Stefano and myself are approximately of the same age, and already long ago, when for many years I was teaching a spring semester course in Naples, it was Venice, where Stefano spent such a long time,  that often came up in discussions on Buddhist studies. It was in Naples that I discovered, with the late prof. Forte, a way of dealing with texts, which, in my head, I named Italian. I called it ‘giallo’, a way to do research as if it were a detective story. And I still admire it. I recognize this way of working also in Stefano’s work: pointed questions, looked into from all kinds of angles, while paying attention to the smallest details, contextualized in a historical and material environment, based on an impressive linguistic background, and with an extraordinary capacity to remain flexible. The capacity also to be humble, and at the same time proud of what one has achieved. Sharing in a most generous way, but rightfully stubborn, even on what others would have considered to be a detail. But details, Stefano might add, are potential doors to much more to discover. Many people, (PhD) students will forever remember his generosity.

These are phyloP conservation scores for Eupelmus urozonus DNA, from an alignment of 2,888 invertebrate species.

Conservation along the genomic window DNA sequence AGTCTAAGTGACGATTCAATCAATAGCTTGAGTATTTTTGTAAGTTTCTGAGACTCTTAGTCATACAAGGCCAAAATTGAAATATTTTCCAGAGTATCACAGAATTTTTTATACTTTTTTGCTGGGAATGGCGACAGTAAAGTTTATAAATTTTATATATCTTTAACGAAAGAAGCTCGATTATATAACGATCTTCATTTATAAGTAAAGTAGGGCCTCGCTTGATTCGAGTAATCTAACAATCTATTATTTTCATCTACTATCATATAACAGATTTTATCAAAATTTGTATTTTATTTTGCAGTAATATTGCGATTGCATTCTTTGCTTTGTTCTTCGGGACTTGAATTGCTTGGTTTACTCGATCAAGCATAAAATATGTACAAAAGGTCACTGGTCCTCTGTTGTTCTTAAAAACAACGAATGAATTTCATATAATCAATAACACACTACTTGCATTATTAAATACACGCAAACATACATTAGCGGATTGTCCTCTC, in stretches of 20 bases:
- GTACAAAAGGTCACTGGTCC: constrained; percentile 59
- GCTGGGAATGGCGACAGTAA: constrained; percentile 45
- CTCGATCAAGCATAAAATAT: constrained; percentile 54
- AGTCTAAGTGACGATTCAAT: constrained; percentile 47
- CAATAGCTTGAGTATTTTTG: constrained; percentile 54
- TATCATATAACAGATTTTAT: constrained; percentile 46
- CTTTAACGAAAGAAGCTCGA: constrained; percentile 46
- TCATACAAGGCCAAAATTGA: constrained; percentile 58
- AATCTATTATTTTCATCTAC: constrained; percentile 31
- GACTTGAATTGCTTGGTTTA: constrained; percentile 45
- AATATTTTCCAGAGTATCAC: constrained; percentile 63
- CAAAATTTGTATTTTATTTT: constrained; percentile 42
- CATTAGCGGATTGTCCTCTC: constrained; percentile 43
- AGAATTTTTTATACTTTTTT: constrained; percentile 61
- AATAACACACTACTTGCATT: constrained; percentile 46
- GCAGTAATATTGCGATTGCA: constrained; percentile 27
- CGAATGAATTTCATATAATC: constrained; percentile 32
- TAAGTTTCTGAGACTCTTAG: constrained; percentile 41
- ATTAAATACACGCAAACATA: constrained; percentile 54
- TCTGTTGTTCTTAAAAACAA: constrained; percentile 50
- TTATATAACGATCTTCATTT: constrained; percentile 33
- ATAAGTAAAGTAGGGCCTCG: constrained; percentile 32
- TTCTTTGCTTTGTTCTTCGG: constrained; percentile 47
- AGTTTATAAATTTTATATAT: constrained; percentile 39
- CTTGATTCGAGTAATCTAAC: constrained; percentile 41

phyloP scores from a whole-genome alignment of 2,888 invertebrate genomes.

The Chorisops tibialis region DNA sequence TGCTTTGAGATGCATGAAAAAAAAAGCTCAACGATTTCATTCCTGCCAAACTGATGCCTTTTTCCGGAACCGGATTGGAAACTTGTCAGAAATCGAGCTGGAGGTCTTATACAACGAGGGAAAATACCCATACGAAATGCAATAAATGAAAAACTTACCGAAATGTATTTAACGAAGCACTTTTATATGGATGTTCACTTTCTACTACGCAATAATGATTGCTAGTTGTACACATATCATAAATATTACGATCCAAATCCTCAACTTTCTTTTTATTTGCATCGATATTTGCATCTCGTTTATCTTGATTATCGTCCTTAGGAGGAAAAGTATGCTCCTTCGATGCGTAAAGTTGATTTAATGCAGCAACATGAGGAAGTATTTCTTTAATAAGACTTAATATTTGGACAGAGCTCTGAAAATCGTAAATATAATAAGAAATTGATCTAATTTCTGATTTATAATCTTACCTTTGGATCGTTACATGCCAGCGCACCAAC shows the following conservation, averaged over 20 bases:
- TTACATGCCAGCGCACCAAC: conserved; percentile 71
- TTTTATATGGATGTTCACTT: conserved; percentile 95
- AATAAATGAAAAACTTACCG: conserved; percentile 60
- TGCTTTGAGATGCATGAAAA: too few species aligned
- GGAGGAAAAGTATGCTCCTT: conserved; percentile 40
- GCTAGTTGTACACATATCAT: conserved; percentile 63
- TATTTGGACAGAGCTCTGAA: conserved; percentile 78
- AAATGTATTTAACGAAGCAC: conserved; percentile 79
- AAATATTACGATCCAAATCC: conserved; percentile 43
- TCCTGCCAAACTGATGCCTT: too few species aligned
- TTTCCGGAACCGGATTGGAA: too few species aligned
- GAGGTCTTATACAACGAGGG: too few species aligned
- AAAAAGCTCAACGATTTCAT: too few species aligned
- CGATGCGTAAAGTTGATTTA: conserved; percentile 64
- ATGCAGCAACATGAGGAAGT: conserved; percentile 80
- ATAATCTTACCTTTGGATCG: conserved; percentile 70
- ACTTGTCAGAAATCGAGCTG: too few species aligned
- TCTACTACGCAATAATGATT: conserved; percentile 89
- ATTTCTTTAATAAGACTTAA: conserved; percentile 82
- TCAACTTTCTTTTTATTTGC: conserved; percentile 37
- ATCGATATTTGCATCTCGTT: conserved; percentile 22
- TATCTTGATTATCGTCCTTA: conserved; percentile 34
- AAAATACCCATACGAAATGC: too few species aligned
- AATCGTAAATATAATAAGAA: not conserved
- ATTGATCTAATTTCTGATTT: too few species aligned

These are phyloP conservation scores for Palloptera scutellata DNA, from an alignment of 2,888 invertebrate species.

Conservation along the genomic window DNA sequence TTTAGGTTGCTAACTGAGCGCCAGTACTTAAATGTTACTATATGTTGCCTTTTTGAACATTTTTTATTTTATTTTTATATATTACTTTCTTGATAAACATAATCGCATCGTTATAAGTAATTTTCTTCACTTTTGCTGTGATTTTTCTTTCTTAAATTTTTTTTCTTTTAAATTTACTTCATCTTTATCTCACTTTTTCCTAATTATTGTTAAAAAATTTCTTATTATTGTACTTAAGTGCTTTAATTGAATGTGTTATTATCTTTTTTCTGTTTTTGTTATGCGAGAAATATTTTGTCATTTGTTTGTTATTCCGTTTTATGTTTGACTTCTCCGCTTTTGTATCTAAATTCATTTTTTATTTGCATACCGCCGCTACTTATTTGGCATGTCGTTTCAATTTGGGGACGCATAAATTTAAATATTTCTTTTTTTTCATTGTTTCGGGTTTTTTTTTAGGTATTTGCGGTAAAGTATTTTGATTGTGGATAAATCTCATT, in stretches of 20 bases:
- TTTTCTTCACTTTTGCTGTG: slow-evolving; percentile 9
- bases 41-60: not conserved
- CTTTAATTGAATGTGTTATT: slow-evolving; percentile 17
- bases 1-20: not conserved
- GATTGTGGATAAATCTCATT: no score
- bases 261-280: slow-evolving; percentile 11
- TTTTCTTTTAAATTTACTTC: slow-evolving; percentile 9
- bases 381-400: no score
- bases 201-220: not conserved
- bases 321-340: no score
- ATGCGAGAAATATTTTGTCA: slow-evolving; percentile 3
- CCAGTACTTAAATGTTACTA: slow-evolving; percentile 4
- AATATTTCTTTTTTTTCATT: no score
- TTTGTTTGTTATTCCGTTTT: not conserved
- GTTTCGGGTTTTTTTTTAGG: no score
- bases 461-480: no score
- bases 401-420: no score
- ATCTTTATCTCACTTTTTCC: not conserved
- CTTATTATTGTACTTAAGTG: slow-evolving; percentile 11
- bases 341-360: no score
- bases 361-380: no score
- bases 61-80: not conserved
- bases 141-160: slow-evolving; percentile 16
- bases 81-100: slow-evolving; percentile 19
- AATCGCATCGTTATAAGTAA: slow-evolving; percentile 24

Stefano was happy to move to Oxford, he loved the college life, he was proud of it, it was his habitat. He loved to watch and enjoy it, savoring his favorite tobacco. Oxford is closer to Ghent than Venice is, and so more contact became possible. I started to learn more about Stefano himself: Stefano was indeed deeply engaged in research, but he was also a family man and he loved to discuss, with a most open view on the world. It is no surprise that he was very frustrated with brexit which he considered to be of an extreme level of stupidity and distance. He was attached to Oxford, to Italy, to intellectual Europe, to good life, to his family, to his friends, to his professor life. He will be deeply missed.

 

Ann Heirman (Universiteit Gent)

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